Skip to main content
The Independent Critic

Janusz Madej, Frank Mavros, Michelle Renee Allaire
Janusz Madej
29 Mins.

 "Stigma" Review 
Gabriel (Janusz Madej) is a con-artist. Posing as a psychic, he has learned the tricks of the trade and is able to convince his clientele that he brings them messages from beyond the grave. However, there's apparently a price to pay when one messes with all things spiritual and before long Gabriel begins to experience horrifying nightmares about the crucifixion only to awaken having experienced the stigmata. Turning to Father Nolan (Frank Mavros), Gabriel is forced to confront his own purpose and it is this purpose that is brought to the forefront when he encounters Olympia (Michelle Renee Allaire). Olympia is a desperate woman having just received word that she would not ever have children. Much to his own surprise, Gabriel does indeed the ominous future of Olympia and, for better and for worse, decides not to share what he has seen.

Stigma is written and directed by Janusz Madej as his thesis film at the Los Angeles Film School. The film is already proving to be a hit on the film festival circuit with appearances at L.A.'s Polish Film Festival and the Temecula Valley International Film & Musical Festival already in the bag. Stigma is a dark, intense thriller and Madej doesn't hold back despite the film's 29-minute running time and the inevitable challenges of producing a low-budget indie/student short. The truth is that if Madej didn't tell you that he's still in film school, you wouldn't guess it from his top notch handling of complex subject matter, a myriad of special effects and the rapidly paced editing that would prove challenging for virtually any filmmaker.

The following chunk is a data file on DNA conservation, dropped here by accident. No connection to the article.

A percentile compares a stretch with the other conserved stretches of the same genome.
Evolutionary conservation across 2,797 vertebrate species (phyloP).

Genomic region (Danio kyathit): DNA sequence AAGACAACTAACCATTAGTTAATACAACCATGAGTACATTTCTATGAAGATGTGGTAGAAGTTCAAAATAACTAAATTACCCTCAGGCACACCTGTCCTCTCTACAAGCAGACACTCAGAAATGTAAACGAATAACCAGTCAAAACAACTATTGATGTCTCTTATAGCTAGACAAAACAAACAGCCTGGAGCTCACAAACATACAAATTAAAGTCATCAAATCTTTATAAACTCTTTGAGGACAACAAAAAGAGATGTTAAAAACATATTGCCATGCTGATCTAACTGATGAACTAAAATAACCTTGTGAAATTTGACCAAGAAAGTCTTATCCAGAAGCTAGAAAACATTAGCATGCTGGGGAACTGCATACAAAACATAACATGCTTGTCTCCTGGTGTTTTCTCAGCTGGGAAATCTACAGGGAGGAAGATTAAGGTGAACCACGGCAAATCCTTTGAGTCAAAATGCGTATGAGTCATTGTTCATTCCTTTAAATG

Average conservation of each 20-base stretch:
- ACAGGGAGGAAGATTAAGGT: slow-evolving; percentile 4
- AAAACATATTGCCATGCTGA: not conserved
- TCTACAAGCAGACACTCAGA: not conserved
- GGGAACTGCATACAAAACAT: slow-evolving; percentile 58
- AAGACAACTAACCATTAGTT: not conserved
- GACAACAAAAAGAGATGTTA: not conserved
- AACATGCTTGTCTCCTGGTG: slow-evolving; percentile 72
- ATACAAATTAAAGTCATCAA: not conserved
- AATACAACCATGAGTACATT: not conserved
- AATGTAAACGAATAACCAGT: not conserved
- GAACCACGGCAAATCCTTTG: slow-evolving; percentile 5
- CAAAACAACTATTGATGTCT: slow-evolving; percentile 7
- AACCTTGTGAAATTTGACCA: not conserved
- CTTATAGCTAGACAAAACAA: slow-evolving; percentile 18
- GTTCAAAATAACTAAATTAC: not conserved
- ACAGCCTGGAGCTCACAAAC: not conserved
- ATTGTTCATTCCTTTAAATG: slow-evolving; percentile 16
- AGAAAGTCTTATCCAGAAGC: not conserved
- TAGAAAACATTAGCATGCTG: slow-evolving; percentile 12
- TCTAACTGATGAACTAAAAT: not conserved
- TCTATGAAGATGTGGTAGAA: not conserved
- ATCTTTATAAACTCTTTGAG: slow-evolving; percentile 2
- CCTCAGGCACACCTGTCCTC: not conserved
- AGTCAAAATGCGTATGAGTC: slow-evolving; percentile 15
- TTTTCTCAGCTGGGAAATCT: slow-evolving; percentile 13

As Gabriel, Madej also proves himself solid on the camera though he's actually more convincing as Gabriel's facade begins to crack. Madej exudes early on the sort of cocky confidence one might expect from a young man who knows full well that he's really nothing more than a decently paid entertainer giving people exactly what they want. Madej's scene with Michelle Renee Allaire, as Olympia, is filled with tension and heightened drama as it's never completely clear exactly what's unfolding. In terms of performance, Allaire is the film's highlight, a heartbreaking blend of desperation and vulnerability.

The film's original score, on the other hand, threatens to sabotage the entire affair on more than one occasion. While it's a positive move to keep the film focused on a central theme, there are moments where the score threatens to overwhelm it. While the film is a crisp and taut effort at 29 minutes, there are also a couple of minutes that feel a bit extraneous and unnecessary and, in fact, will work against the film if Madej really hopes to reach a wider audience on the festival circuit due to its unnecessarily graphic nature.

However, a couple minor quibbles don't really detract from a promising effort from this obviously thought-provoking and gifted writer/director. For more information on Stigma, visit the film's website listed in the credits.

© Written by Richard Propes
The Independent Critic